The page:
"People have got the idea that they have to jump, but that's not the case at all," she says "I don't jump, I tend to keep out of the way and do my own bit; for me, it's more about having a lovely ride across land you don't normally get on."

And that indeed is true; if you love the countryside and appreciate the wildlife, there is nothing quite like experiencing the hidden parts you don't normally get to see.

The hunt has more than one master in addition to its hunt staff and riders tend to follow the one who is most suited to their style of riding - rather like finding the right level of teacher.

The riders follows a trail of artificial scent that is laid in the morning of the meet and photographed, to make sure everything is as it should be. The scent is laid at points along a route, which is then followed by the hounds and the riders.

Pendle Forest and Craven has a harrier pack of hounds, which are smaller than fox hounds and would originally been used to hunt hare. They are counted in couples, but have different talents and work as individuals - which are used by the professional huntsman to best follow the scent.

"I just love watching the hounds, there are some who don't like it being so wet, and others who do, they each have a different quality and it really is fascinating to watch," says Jane.

There are 30 hounds in the pack, and all are controlled by the sound of a voice or horn - and they never put a foot out of place, which to anyone who owns a scent hound and knows what they are like, is pretty impressive.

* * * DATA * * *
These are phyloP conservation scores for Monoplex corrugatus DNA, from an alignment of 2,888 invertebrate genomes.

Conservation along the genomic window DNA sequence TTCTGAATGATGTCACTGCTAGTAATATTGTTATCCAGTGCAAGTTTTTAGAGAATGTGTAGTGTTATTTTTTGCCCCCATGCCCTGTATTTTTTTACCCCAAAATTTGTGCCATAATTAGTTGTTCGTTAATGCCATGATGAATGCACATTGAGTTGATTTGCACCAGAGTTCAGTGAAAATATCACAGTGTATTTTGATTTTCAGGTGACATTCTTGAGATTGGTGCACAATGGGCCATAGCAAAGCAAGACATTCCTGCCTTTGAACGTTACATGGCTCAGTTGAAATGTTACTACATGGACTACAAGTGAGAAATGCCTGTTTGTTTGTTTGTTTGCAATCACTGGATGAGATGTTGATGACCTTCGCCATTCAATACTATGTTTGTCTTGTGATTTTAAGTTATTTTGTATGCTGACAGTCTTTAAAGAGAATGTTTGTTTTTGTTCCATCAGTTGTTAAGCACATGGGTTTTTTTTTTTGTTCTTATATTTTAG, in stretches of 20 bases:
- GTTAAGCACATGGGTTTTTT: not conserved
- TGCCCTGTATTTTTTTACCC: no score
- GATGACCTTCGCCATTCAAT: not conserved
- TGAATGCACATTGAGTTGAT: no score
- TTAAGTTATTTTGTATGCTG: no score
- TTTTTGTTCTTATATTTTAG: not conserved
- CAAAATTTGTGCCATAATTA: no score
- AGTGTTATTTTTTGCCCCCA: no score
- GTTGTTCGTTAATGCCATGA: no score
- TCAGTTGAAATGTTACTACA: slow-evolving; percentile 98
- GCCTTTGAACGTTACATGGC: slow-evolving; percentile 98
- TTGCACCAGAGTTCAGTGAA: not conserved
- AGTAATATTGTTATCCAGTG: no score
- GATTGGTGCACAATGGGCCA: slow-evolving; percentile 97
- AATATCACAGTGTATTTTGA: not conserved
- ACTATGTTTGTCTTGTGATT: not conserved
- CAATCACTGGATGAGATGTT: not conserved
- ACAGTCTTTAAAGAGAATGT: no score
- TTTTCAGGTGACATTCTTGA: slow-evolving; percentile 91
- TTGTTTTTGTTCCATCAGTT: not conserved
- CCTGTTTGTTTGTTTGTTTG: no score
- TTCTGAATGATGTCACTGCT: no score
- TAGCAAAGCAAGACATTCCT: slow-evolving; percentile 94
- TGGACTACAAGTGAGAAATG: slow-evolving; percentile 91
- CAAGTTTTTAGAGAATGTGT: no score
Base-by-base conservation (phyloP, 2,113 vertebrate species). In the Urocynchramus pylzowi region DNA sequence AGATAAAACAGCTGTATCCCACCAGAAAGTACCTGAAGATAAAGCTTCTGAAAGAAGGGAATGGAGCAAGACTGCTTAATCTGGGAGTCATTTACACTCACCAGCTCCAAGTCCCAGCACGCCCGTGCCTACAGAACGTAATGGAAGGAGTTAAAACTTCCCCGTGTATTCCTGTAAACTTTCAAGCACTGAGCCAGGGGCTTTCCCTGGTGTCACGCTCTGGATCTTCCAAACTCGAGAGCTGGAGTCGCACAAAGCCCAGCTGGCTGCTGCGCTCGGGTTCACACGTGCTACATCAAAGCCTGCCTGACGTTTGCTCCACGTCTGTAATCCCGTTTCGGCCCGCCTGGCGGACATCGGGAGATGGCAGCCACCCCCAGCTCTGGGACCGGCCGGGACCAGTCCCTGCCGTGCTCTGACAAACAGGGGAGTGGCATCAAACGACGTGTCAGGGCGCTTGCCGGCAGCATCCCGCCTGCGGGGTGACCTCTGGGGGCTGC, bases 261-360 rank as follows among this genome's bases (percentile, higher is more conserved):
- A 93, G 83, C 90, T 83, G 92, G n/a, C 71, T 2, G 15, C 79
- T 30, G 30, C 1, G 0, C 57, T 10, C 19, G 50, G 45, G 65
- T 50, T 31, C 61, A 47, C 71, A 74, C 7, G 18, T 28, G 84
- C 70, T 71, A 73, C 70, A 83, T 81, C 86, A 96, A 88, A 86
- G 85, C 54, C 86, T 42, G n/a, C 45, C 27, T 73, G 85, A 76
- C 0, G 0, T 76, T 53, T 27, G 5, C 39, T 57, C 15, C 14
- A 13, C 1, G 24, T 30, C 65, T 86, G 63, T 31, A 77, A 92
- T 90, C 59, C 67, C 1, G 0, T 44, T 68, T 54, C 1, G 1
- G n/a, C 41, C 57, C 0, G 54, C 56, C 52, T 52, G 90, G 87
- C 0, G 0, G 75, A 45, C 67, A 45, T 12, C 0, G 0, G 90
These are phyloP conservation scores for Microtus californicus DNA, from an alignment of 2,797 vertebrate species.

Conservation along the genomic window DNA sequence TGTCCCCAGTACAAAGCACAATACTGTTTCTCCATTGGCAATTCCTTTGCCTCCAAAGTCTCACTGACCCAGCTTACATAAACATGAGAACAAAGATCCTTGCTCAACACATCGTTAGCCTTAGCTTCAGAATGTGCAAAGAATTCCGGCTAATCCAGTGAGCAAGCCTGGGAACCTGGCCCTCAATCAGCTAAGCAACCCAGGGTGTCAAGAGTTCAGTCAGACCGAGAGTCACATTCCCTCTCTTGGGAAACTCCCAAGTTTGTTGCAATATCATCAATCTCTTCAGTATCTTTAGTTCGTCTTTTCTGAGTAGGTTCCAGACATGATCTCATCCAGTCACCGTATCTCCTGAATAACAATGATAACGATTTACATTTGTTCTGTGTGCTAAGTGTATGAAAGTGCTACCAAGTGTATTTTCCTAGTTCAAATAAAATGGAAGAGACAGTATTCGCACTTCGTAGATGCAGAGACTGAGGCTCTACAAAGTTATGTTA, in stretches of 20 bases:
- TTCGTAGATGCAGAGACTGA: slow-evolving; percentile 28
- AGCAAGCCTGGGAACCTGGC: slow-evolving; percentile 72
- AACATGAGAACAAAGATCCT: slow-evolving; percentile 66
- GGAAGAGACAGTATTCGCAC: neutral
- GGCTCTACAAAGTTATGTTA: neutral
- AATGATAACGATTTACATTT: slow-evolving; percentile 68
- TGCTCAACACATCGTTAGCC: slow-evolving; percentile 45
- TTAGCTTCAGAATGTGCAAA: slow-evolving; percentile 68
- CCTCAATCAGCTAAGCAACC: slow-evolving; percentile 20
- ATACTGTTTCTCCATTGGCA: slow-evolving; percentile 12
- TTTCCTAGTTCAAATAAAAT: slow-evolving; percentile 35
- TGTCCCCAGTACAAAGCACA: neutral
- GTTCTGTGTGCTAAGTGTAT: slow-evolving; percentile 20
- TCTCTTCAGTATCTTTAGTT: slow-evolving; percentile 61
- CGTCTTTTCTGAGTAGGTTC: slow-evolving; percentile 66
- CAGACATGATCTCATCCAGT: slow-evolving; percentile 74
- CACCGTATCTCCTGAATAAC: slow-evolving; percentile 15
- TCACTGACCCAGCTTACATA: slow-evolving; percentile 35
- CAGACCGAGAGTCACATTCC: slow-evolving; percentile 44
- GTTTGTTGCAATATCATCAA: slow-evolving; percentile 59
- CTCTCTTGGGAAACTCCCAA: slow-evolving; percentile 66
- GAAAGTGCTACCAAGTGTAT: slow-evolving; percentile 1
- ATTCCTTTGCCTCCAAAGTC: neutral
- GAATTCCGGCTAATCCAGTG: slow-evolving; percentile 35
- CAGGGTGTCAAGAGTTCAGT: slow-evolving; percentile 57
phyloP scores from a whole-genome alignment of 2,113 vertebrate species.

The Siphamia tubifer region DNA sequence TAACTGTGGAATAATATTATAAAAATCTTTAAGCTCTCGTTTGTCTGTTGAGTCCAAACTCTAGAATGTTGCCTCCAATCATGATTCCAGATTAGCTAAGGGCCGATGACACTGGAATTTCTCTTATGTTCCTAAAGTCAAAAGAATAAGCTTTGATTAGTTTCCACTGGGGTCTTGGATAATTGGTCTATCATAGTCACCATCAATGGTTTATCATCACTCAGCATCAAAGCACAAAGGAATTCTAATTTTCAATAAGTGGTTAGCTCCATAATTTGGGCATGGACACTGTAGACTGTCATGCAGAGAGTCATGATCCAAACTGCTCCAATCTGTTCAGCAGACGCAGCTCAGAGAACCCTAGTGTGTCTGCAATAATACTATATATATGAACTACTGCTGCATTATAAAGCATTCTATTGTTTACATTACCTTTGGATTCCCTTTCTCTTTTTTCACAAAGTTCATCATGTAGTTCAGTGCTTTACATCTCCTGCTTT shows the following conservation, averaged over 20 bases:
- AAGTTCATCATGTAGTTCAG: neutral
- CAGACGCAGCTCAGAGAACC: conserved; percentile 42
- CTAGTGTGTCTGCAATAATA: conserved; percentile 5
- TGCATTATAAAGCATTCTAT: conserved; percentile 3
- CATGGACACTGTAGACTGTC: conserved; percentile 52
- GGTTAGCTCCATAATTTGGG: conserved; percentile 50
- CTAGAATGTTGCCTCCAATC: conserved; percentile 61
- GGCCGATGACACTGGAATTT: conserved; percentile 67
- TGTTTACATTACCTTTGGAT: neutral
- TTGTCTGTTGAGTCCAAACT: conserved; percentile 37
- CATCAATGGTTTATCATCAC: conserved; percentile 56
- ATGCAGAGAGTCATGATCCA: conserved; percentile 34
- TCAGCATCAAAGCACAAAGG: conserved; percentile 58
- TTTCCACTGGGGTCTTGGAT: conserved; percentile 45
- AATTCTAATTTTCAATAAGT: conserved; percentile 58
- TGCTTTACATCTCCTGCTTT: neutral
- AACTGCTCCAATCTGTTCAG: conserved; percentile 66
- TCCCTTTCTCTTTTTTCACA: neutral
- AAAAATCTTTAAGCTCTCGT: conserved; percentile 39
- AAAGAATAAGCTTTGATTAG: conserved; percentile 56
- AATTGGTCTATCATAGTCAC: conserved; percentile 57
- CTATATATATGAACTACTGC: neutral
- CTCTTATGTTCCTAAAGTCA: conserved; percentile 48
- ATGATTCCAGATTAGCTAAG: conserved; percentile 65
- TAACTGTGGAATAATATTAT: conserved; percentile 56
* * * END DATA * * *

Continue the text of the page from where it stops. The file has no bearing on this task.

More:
Because the pack is following a laid scent, the route can actually be more interesting and varied - unlike in the old days when there would be lots of waiting around, interspersed with brief bursts of activity. There is still, of course, etiquette to be observed, although much of it is has more to do with being safe in what could be a potentially dangerous situation, and more about people looking smart. I have been out riding with enough largish groups of people to know a rider just can't go off at speed on his or her own without upsetting everyone else.

Jane tells me there are niceties to observe, such as greeting the master when joining the meet, and the correct way to go through a gate, so as not to leave it open, these are farmers' fields, of course, with stock. There is also the question of the kit, down to the tying of the 'stock', but even that is far more relaxed than it once was.

Most of the equipment needed to join a hunt will already be owned by your average horse rider, although perhaps not the stock, and I was pleased to hear it's no longer necessary to invest in a pair of high leather boots, a pair of smart chaps will do just as well. So, a pair of cream jodhpurs, a tweed or black jacket and a hat, which can be a skull cap, as long as it has a black cover on it, is all acceptable. There are plans to have a beginners day, a sort of taster day for people just like me, which I hope to join. All I need know is my friend and her waggon to get me there. To find out more about the Pendle Forest and Craven Hunt, visit its website.